Sunday, March 26, 2017

Working with colour and tone

Curve
30 x 30
On most days I consider myself a tonalist with a colour obsession, rather than a true colourist.  The difficulty lies in trying to figure out how to use strong colour as well as strong tonal changes in the same painting.

Colours are at their most beautiful and interactive in the mid tones, the colourist's domain (picture Monet's scintillating haystacks), while tonalists use the drama of a full value range to create their images (think of Rembrandt whose spotlit images are so memorable for everything but their colour.)

The pitfall of purely colourist work is that it can appear unanchored and weak, lacking a strong underlying structure (and this is in my eyes, only.  All art making and viewing is subjective). So, increasingly, I try to incorporate some strong darks into my work.  It gives the paintings focus and solidity in my eyes.   The challenge is to gauge the right amount of dark and its placement.  Too much, or too near a special colour and the darks will take over the work, becoming more important than the colour interactions.

I haven't come up with anything as prescriptive as a percentage of dark to use (and would be appalled if it were that predictable), but I do know that the darks must be applied confidently and in significant amounts.  If darks are dropped into a high chroma work in small, discreet touches, they feel like little black holes peppered over the surface; so they have to be given enough space and they should be as connected as possible.

This is "Curve" in an earlier stage of development, before I hit the dark shapes on the right with greater gusto.


You can see that the shape was still a relatively dark area, but was being used to move warm colour from the figure into her surroundings, as well as to intensify the yellow/green of the illuminated shape.  I could have kept working in this direction - I'd have had to lighten the hair somewhat since it was too dark and isolated for this setting - but it felt weak.  So I loaded a 2"brush and went over the right hand shape and some of the lower marks with a rich dark and no hesitation.

Some of you will think that was a bad move and some will wish I'd done much more work in the darks, but that's not important.  What matters is that it felt right to my eyes; it had enough conviction and strength for me, and pulled the painting into focus.  

The next painting will, however, be a whole new challenge and that's the joy of the process.

Happy painting!






Wednesday, March 22, 2017

2- day figurative workshop




Painting the Clothed Figure from Life
May 6/7 
Tsawwassen, BC

I hope you'll join me for a 2-day figure painting workshop in beautiful Tsawwassen, BC.

I love teaching this workshop because I get to see so many "ah ha!" moments. Painters who usually work from photos, grid their canvases, or create detailed preliminary drawings all discover that a brush and a good squint is all they need to capture accurate proportion. And discovering the amazing colours in the model in front of them is a revelation.

It's an intensive weekend that launches a lot of new exploration and discovery for painters no matter what their usual genre.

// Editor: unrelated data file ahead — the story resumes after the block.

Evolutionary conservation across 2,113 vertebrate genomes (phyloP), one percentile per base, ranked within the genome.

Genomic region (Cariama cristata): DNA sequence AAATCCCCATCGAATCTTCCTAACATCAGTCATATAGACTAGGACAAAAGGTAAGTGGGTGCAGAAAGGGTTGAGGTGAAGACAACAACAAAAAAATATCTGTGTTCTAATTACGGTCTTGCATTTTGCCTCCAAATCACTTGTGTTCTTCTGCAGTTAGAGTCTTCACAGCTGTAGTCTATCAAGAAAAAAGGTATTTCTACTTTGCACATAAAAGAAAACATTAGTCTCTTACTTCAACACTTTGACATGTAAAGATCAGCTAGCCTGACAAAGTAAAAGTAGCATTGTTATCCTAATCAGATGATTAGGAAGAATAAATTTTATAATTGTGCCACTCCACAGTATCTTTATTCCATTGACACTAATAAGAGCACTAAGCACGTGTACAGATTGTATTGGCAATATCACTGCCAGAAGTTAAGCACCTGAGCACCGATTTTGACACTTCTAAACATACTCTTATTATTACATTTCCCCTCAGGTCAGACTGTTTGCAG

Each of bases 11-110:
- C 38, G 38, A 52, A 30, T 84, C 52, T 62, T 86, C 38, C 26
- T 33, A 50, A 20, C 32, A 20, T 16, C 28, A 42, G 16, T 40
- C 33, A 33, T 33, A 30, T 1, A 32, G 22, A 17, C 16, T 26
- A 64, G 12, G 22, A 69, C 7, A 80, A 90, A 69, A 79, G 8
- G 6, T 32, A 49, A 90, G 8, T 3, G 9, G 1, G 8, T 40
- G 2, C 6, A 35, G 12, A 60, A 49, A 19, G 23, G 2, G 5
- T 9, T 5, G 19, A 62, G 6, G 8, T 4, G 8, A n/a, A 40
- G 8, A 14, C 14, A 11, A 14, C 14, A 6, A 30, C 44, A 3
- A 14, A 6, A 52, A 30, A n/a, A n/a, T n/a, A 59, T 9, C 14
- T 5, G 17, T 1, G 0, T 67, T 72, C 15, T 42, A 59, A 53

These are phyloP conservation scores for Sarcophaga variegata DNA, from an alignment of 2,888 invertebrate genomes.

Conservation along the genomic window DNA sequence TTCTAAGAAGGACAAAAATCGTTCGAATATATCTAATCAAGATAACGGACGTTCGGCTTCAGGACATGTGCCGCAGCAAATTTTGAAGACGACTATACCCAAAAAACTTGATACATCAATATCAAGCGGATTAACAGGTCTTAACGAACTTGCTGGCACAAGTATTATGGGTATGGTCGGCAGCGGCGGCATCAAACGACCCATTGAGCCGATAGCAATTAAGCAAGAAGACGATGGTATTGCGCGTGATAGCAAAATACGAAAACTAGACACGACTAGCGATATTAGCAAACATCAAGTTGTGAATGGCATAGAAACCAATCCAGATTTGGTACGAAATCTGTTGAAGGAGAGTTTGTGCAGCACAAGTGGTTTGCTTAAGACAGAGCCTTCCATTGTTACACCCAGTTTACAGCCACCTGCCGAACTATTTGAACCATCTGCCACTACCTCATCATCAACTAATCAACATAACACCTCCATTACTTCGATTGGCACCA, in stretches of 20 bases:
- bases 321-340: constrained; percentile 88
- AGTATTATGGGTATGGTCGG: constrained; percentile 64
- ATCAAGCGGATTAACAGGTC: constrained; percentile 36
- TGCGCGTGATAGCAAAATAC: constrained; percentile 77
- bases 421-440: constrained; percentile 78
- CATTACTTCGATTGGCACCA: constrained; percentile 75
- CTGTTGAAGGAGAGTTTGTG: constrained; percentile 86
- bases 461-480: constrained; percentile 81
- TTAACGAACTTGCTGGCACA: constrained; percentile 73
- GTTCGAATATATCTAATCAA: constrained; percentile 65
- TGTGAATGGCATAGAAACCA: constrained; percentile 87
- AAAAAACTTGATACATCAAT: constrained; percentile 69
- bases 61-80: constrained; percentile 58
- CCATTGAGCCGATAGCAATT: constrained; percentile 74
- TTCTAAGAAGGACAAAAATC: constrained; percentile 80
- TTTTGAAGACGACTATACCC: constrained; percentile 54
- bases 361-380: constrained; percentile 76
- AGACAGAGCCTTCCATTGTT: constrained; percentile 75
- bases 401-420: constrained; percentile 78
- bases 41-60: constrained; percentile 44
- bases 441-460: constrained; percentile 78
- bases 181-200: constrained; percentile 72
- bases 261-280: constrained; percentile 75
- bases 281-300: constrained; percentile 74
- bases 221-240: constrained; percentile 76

There are still some openings in this workshop.  To register, please contact the South Delta Artists Guild.











Saturday, March 11, 2017

A London adventure


I was fortunate enough to be in London last week filming some shorts for Winsor & Newton's weekly "Masterclass videos" series. That was a kick, but a bit nerve wracking: some of the demos that I'd so blithely scripted required a lot to go right, first time, on the canvas board that had 2 cameras and 3 video and art professionals focused on it. No pressure there! But it all worked out well, and I learned a great deal about what it takes to film art technique videos. 

After the work portion of my trip was over, I tacked on a couple of days to see museums. That's totally, laughably inadequate, but it was enough to give me a couple of years worth of thinking in the studio, so I'm satisfied. 

What surprised me was that I was as entranced by the 600 year old Tudor portraits with their intricate, gold encrusted brocades as I was by the Sargents and Freuds that I'd gone to see. Perhaps even more so because my expectations were completely overturned. 

I'd seen the Tudor portraits in art history tomes forever and flipped the page without much thought for them; they seemed so mannered and all about the outfits, but when I was actually in front of them, I could see that there was a portrait there: a real person who was captured by a long-forgotten artist with staggering skill. The outfit was a big deal, but so was the haughty, or serious, or open face that topped it. And, despite their age, the paintings were in perfect, crack-free condition. Painting on panels will do that, apparently.








Like a kid in a candy shop, I spent the weekend mooning over art, snapping detail images, and forgetting to hydrate myself. I came home with a cold and a head full of wonders.


























And I even got to see a Chardin that Lucien Freud admired enough to copy in several drawings and etchings.



It was a great adventure that has already had an impact on how I apply paint. Seeing so much virtuosity in so many different styles has reminded me that it's not what you paint, or what style you paint in, it's how confidently you lay your paint down. I saw a lot of great confidence on the museum walls, and that's my take home. 

Happy painting!